Movie: chief design officer for Philips Lighting Rogier van der Heide explains how advances in LED technology are enabling lighting to be integrated into the surfaces of building materials and fabrics.
"I believe that lighting has never been so exciting as it is now," says van der Heide in the movie, which was commissioned by Philips. "With the LED we can really put light into materials. We can make a ceiling glow or we can make a wall with imagery on it."
We interviewed van der Heide at Philips' stand at the Light + Building 2014 trade show in Frankfurt, where the Dutch electronics company showcased a number of products with luminous surfaces, including OneSpace, a new ceiling system that was launched at the show.
"OneSpace is a ceiling panel, which consists of a tensile fabric that is illuminated from above in a very homogenous way by some very clever positioning of the lights and using optics," van der Heide explains. "It doesn't have a standard size - we'll make it the size you need it. I think that level of customisation and collaboration with architects is what makes the difference between good lighting and really great lighting."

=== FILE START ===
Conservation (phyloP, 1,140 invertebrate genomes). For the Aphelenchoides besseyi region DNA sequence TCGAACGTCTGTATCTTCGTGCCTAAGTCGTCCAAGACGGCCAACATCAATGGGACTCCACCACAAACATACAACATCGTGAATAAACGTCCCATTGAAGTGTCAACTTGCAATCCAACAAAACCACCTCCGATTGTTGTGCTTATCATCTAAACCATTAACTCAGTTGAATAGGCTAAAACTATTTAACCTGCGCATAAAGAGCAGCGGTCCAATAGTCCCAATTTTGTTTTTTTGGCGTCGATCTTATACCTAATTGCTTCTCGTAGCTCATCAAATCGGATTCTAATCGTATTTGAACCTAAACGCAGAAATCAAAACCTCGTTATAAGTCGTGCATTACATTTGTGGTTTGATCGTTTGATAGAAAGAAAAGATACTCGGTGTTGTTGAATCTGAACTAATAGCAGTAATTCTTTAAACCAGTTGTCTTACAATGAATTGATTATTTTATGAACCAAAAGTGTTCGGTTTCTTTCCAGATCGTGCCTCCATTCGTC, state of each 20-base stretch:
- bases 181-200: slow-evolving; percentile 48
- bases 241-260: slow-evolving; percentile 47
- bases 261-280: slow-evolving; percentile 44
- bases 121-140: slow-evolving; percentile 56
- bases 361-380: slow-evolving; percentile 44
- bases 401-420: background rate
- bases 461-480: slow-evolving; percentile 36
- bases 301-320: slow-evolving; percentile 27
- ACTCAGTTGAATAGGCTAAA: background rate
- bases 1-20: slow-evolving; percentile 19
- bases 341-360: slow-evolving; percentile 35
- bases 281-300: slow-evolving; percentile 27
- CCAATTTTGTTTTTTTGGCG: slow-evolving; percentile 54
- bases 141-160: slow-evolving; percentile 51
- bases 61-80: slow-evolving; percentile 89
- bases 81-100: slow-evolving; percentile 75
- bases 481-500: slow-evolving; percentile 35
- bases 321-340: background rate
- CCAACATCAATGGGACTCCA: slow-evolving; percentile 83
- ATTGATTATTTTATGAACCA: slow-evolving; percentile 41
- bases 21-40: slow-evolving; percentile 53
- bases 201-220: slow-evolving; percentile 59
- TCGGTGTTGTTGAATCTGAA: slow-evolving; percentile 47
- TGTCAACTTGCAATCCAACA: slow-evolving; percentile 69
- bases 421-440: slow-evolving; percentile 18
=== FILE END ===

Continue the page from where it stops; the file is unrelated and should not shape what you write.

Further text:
Other products on show included Philips' range of luminous textiles, in which programmable LED pixels flash in patterns behind fabrics produced by Danish textile company Kvadrat, as well as a light transmissive carpet system that features woven LEDs.
"The carpet we developed together with a company from Holland called Desso," van der Heide explains. "We added light to it; we have pixels in the carpet that can guide you through a space or create very interesting patterns."
Because the product looks like a normal carpet when the LEDs are off, van der Heide says it can be used to incorporate health and safety signage inconspicuously into a building interior.
"[When the LEDs turn on] in an emergency, they can lead you quickly to the exit," he says. "These are very important applications that add a lot of new value to what light is in a building."
Van der Heide believes that as LEDs continue to get smaller and more efficient, their integration into textiles and building materials will become the norm.
"The brightness of materials is becoming something we can specify," he says. "An architect will soon specify not just the strength, colour and finish of a material, but also its luminosity."
The music featured in the movie is a track called Everything Everywhere Once Was by British producer 800xL. You can listen to more music by 800xL on Dezeen Music Project.